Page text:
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What Jobs Will Never Be Done By Robots?

 
 
Lustig Andrei
 
  1  
Tue 10 Jan, 2012 10:41 pm
@farmerman,
farmerman wrote:

It would make an intteresting short story where a state poses a referendum to limit the uses of robots.



Short story, hell. There's the outline for an sf novel.
farmerman
 
  1  
Tue 10 Jan, 2012 10:45 pm
@Lustig Andrei,
I always like to toy around with a story line and make it match some already existing one. The Referendum for Robots should, IMHO, be loosely based upon Dickens Christmas Carol.

_________________________________________

I keep foirgetting that you are in Goddam HAWAII. when I hit send, the message will be off at "c" (course itll slow down at the ISP switches
0 Replies
 
saab
 
  1  
Wed 11 Jan, 2012 02:48 am
I saw a program what has been predicted about the future 50-60 years ago.
Hardly any of the predictions have come true. Also at that time the prediction was we would have robots.
The only thing which really has developed are telephones and the IT world.
Only the technical world would develope - nothing else. Nothing about less wars, less hunger, a better life for the poor, sick and uneducated etc. Not one single of these oh so wise men were thinking about that.
Setanta
 
  1  
Wed 11 Jan, 2012 05:29 am
@saab,
We do have robots, lots and lots of robots--however, i suspect they saw them in anthropomorphic terms, which is not practical for useful robots, and i suspect they saw them as fulfilling many function, and the robots we have are dedicated design--built to perform a single function.
Setanta
 
  1  
Wed 11 Jan, 2012 05:36 am
@Lustig Andrei,
Isaac Asimov has pretty well covered the artistic possibilities of human relations to robots, although mostly in short stories. His robot stories are predicated upon the "three laws of robotics," which were limits imposed before anthropomorphic robots could enter society.

1. A robot may not injure a human being or, through inaction, allow a human being to come to harm.
2. A robot must obey the orders given to it by human beings, except where such orders would conflict with the First Law.
3. A robot must protect its own existence as long as such protection does not conflict with the First or Second Laws.

According to this Wikipedia article on the three laws, they were first articulated in a 1942 short story. I recommend I, Robot (a collection of short stories) as a starting point for Asimov's highly intelligent, well-thought-out fiction about robots.
Eorl
 
  1  
Wed 11 Jan, 2012 05:38 am
@Setanta,
I don't need to read it, I saw the movie. Wink
0 Replies
 
Thomas
 
  2  
Wed 11 Jan, 2012 05:38 am
@Setanta,
On a slight tangent: In the history of Artificial Intelligence, one fascinating aspect is how it revealed our errors and social prejudices in telling cognitively-hard problems from cognitively-easy ones. For example, the supposedly-hard upper-class occupation of playing chess turned out to be moderately easy for machines. On the other hand, supposedly-easy work that cleaning ladies do turned out to be much harder. Apparently then, it's the CEOs of today, not the working class, that has the most to fear from our future robot overlords. Teaching robots to play golf seems easy enough; as soon as they can do it, that should be the end of business executives as we know them.
Eorl
 
  1  
Wed 11 Jan, 2012 05:39 am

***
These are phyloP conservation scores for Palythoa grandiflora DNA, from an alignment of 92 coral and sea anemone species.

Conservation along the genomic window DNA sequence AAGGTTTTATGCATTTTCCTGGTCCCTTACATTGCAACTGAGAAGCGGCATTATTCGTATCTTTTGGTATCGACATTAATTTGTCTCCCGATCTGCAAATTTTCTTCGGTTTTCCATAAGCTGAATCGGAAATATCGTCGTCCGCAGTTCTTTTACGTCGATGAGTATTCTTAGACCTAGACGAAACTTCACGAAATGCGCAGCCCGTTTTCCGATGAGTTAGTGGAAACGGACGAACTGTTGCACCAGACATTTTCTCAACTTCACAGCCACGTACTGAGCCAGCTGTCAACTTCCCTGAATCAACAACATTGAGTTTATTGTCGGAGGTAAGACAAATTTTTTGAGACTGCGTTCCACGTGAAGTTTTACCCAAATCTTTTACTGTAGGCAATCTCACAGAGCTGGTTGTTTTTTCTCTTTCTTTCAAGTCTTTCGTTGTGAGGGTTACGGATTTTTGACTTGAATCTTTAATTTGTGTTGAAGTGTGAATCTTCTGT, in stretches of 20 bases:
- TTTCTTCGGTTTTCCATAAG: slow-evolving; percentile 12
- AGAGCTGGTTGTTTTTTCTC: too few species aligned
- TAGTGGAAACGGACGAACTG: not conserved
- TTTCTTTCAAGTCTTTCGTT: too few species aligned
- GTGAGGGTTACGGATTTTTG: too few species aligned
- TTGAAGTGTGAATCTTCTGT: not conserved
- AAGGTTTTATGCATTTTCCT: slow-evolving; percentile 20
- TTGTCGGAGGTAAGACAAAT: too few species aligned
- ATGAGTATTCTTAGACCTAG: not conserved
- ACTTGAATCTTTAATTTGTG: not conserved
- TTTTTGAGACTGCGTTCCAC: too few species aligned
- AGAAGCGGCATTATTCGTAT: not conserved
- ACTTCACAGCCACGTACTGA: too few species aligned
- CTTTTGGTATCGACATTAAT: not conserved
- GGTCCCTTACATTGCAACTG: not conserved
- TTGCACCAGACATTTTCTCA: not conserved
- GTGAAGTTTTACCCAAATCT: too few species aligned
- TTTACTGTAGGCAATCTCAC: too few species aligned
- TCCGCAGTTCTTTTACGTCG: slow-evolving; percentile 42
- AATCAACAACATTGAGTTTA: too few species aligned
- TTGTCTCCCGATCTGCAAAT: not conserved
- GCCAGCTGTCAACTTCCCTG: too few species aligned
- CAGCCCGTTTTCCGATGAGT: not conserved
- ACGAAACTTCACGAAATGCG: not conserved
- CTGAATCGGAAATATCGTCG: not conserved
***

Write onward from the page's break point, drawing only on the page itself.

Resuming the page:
@Finn dAbuzz,
I think Kurzweil's prediction is for singularity by 2030. Sounds about right to me, give or take a decade.
0 Replies
 
Setanta
 
  1  
Wed 11 Jan, 2012 05:56 am
@Thomas,
Thomas wrote:
Teaching robots to play golf seems easy enough; as soon as they can do it, that should be the end of business executives as we know them.


One can only hope . . .
0 Replies
 
Frank Apisa
 
  1  
Wed 11 Jan, 2012 06:17 am
Here's a quick story that gets to the gist of this whole thing:

http://www.eastoftheweb.com/short-stories/UBooks/TheyMade.shtml#2

0 Replies
 
Eorl
 
  1  
Wed 11 Jan, 2012 06:21 am
@Setanta,
I think "I, Robot" was the first sci-fi I ever read, and I'm sure it had a profound effect on me. Pretty much every "robot" story Asimov wrote was based on setting exceptional situations against his own three laws, or extrapolating the consequences of them. I suspect my logical pattern of thinking is completely Asimovian, as is my "exceptionist" approach to every single postulation I'm ever asked to accept at face value.
Setanta
 
  1  
Wed 11 Jan, 2012 06:27 am
@Eorl,
I could think of few better guides to a healthy and productive skepticism than Asimov. He had a very clear vision of the world and how humans do and could fit into it.
Thomas
 
  2  
Thu 12 Jan, 2012 07:20 am
@Setanta,
Also, he convinced me of his point that in this possible future world, bigotry against robots would be analogous to antisemitism. I also liked his dictum, "one way in which robots aren't human is that they'll never lie to you".
Setanta
 
  1  
Thu 12 Jan, 2012 07:38 am
@Thomas,
That's a great quote, i hadn't recalled that. It's been 30 years or more since i read the robot stories.
0 Replies
 
Finn dAbuzz
 
  1  
Thu 12 Jan, 2012 10:49 am
@Thomas,
Among other things, lying is a social lubricant. I'm pretty sure that intelligent machines will be capable of and will practice the skill.
0 Replies
 
smcmonagle
 
  1  
Thu 12 Jan, 2012 10:02 pm
@failures art,
My job as a chef in a progressive american-french bistro is certainly secure from any A.I.
I may be late in the convo as well, but any form of creative true artistry will be safe!!
maxdancona
 
  1  
Fri 13 Jan, 2012 12:50 am
@smcmonagle,
Don't be so sure about that smcmonagle.


smcmonagle
 
  1  
Sat 14 Jan, 2012 11:36 am
@maxdancona,
its okay>>>i hate baking anyway. The robots can have that one
0 Replies
 
 

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